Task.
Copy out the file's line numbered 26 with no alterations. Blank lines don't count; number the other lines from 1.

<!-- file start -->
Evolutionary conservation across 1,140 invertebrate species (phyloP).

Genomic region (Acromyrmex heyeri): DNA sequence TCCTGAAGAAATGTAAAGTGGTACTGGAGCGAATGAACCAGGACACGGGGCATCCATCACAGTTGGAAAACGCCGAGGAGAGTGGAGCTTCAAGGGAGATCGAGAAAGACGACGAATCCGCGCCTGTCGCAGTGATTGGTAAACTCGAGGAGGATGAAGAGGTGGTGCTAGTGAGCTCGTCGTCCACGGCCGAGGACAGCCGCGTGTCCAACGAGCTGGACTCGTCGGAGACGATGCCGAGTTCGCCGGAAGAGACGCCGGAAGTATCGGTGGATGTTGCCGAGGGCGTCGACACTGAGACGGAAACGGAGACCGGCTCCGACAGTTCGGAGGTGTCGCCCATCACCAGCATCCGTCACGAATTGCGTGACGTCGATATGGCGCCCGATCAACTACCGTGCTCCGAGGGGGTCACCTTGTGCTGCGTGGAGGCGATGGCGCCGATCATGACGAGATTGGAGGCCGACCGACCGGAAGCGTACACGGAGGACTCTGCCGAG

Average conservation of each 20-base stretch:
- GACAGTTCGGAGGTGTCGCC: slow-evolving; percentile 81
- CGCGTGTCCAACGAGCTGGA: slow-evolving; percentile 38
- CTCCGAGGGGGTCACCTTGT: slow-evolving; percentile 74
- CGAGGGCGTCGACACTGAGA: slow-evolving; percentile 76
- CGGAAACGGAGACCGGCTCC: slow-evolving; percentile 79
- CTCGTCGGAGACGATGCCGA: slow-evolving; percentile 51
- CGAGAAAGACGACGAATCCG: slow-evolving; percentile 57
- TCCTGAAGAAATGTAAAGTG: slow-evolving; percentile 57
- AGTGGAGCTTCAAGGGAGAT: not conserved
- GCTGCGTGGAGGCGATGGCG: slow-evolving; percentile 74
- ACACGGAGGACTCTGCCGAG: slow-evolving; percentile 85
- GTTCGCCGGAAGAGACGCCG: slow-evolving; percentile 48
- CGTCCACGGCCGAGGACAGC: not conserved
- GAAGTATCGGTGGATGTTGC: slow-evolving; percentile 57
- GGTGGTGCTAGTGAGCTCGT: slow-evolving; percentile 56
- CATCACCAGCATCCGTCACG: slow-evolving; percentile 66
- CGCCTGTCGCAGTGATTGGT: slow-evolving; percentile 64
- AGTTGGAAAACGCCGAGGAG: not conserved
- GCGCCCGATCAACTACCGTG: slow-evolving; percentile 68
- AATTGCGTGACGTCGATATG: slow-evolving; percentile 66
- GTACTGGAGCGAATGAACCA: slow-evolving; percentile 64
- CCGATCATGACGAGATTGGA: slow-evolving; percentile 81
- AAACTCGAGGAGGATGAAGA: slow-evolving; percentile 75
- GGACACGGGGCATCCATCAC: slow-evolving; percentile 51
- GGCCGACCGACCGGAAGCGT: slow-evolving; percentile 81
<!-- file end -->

- AAACTCGAGGAGGATGAAGA: slow-evolving; percentile 75